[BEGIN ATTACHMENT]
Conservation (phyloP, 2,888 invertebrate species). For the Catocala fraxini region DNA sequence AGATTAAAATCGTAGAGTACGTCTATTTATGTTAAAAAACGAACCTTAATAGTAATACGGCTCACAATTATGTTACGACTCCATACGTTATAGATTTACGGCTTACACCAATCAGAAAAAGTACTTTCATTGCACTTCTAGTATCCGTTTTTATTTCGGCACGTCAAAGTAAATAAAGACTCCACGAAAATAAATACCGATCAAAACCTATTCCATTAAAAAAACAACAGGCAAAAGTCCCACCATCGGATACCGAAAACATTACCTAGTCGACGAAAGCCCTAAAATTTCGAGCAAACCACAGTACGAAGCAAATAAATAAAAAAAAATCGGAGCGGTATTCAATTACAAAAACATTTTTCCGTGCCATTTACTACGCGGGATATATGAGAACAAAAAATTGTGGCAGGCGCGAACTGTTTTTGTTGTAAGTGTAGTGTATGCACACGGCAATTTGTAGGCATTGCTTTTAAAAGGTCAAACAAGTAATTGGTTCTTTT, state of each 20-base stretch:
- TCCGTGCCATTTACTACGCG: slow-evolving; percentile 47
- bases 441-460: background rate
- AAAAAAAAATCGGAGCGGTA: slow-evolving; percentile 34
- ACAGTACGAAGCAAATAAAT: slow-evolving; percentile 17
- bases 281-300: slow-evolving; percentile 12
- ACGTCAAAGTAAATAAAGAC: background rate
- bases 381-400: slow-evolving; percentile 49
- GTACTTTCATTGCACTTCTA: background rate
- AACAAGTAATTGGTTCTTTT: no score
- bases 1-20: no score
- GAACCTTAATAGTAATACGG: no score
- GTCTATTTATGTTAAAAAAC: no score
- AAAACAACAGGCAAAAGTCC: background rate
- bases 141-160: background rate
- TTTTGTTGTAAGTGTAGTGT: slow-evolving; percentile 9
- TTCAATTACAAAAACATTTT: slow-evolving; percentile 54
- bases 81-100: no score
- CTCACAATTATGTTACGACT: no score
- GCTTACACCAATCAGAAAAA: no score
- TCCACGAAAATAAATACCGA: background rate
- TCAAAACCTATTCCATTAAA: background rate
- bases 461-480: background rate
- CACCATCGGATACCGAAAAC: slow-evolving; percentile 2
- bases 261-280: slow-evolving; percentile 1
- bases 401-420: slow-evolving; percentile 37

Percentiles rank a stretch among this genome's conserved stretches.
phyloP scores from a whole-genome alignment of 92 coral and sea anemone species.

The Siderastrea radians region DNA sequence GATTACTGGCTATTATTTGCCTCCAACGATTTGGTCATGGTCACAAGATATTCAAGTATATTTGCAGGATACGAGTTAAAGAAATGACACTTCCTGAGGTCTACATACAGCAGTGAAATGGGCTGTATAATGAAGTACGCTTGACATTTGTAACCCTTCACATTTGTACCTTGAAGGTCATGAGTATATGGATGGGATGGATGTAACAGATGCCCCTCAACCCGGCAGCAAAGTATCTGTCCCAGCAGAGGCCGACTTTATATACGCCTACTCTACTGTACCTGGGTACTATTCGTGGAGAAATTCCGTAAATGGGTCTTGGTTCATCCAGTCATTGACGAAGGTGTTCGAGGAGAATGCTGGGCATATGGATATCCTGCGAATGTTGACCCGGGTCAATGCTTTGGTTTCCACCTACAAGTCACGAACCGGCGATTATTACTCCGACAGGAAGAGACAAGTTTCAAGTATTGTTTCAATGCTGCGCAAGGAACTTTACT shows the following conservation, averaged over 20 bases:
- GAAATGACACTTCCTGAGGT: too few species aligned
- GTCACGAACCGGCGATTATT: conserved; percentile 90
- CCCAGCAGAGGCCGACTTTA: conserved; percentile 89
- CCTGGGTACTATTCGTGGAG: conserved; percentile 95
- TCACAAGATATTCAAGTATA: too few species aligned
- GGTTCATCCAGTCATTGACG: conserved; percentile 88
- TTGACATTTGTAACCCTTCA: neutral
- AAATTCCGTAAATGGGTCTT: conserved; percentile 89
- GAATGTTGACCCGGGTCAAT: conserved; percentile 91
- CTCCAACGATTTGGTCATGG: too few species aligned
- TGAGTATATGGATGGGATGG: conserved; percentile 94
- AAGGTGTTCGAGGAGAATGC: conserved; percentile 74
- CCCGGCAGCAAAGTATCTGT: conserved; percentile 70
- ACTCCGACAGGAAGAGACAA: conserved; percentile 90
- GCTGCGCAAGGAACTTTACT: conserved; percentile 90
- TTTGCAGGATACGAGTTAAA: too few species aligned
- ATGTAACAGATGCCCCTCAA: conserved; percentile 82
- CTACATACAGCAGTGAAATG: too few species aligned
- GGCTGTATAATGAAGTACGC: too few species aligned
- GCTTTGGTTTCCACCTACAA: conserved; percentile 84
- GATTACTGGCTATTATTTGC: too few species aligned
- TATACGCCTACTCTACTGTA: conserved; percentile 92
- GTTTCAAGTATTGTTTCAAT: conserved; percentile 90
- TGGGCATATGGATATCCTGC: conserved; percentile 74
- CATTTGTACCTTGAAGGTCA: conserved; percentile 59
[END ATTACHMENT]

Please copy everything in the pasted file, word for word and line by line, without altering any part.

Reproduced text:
Conservation (phyloP, 2,888 invertebrate species). For the Catocala fraxini region DNA sequence AGATTAAAATCGTAGAGTACGTCTATTTATGTTAAAAAACGAACCTTAATAGTAATACGGCTCACAATTATGTTACGACTCCATACGTTATAGATTTACGGCTTACACCAATCAGAAAAAGTACTTTCATTGCACTTCTAGTATCCGTTTTTATTTCGGCACGTCAAAGTAAATAAAGACTCCACGAAAATAAATACCGATCAAAACCTATTCCATTAAAAAAACAACAGGCAAAAGTCCCACCATCGGATACCGAAAACATTACCTAGTCGACGAAAGCCCTAAAATTTCGAGCAAACCACAGTACGAAGCAAATAAATAAAAAAAAATCGGAGCGGTATTCAATTACAAAAACATTTTTCCGTGCCATTTACTACGCGGGATATATGAGAACAAAAAATTGTGGCAGGCGCGAACTGTTTTTGTTGTAAGTGTAGTGTATGCACACGGCAATTTGTAGGCATTGCTTTTAAAAGGTCAAACAAGTAATTGGTTCTTTT, state of each 20-base stretch:
- TCCGTGCCATTTACTACGCG: slow-evolving; percentile 47
- bases 441-460: background rate
- AAAAAAAAATCGGAGCGGTA: slow-evolving; percentile 34
- ACAGTACGAAGCAAATAAAT: slow-evolving; percentile 17
- bases 281-300: slow-evolving; percentile 12
- ACGTCAAAGTAAATAAAGAC: background rate
- bases 381-400: slow-evolving; percentile 49
- GTACTTTCATTGCACTTCTA: background rate
- AACAAGTAATTGGTTCTTTT: no score
- bases 1-20: no score
- GAACCTTAATAGTAATACGG: no score
- GTCTATTTATGTTAAAAAAC: no score
- AAAACAACAGGCAAAAGTCC: background rate
- bases 141-160: background rate
- TTTTGTTGTAAGTGTAGTGT: slow-evolving; percentile 9
- TTCAATTACAAAAACATTTT: slow-evolving; percentile 54
- bases 81-100: no score
- CTCACAATTATGTTACGACT: no score
- GCTTACACCAATCAGAAAAA: no score
- TCCACGAAAATAAATACCGA: background rate
- TCAAAACCTATTCCATTAAA: background rate
- bases 461-480: background rate
- CACCATCGGATACCGAAAAC: slow-evolving; percentile 2
- bases 261-280: slow-evolving; percentile 1
- bases 401-420: slow-evolving; percentile 37

Percentiles rank a stretch among this genome's conserved stretches.
phyloP scores from a whole-genome alignment of 92 coral and sea anemone species.

The Siderastrea radians region DNA sequence GATTACTGGCTATTATTTGCCTCCAACGATTTGGTCATGGTCACAAGATATTCAAGTATATTTGCAGGATACGAGTTAAAGAAATGACACTTCCTGAGGTCTACATACAGCAGTGAAATGGGCTGTATAATGAAGTACGCTTGACATTTGTAACCCTTCACATTTGTACCTTGAAGGTCATGAGTATATGGATGGGATGGATGTAACAGATGCCCCTCAACCCGGCAGCAAAGTATCTGTCCCAGCAGAGGCCGACTTTATATACGCCTACTCTACTGTACCTGGGTACTATTCGTGGAGAAATTCCGTAAATGGGTCTTGGTTCATCCAGTCATTGACGAAGGTGTTCGAGGAGAATGCTGGGCATATGGATATCCTGCGAATGTTGACCCGGGTCAATGCTTTGGTTTCCACCTACAAGTCACGAACCGGCGATTATTACTCCGACAGGAAGAGACAAGTTTCAAGTATTGTTTCAATGCTGCGCAAGGAACTTTACT shows the following conservation, averaged over 20 bases:
- GAAATGACACTTCCTGAGGT: too few species aligned
- GTCACGAACCGGCGATTATT: conserved; percentile 90
- CCCAGCAGAGGCCGACTTTA: conserved; percentile 89
- CCTGGGTACTATTCGTGGAG: conserved; percentile 95
- TCACAAGATATTCAAGTATA: too few species aligned
- GGTTCATCCAGTCATTGACG: conserved; percentile 88
- TTGACATTTGTAACCCTTCA: neutral
- AAATTCCGTAAATGGGTCTT: conserved; percentile 89
- GAATGTTGACCCGGGTCAAT: conserved; percentile 91
- CTCCAACGATTTGGTCATGG: too few species aligned
- TGAGTATATGGATGGGATGG: conserved; percentile 94
- AAGGTGTTCGAGGAGAATGC: conserved; percentile 74
- CCCGGCAGCAAAGTATCTGT: conserved; percentile 70
- ACTCCGACAGGAAGAGACAA: conserved; percentile 90
- GCTGCGCAAGGAACTTTACT: conserved; percentile 90
- TTTGCAGGATACGAGTTAAA: too few species aligned
- ATGTAACAGATGCCCCTCAA: conserved; percentile 82
- CTACATACAGCAGTGAAATG: too few species aligned
- GGCTGTATAATGAAGTACGC: too few species aligned
- GCTTTGGTTTCCACCTACAA: conserved; percentile 84
- GATTACTGGCTATTATTTGC: too few species aligned
- TATACGCCTACTCTACTGTA: conserved; percentile 92
- GTTTCAAGTATTGTTTCAAT: conserved; percentile 90
- TGGGCATATGGATATCCTGC: conserved; percentile 74
- CATTTGTACCTTGAAGGTCA: conserved; percentile 59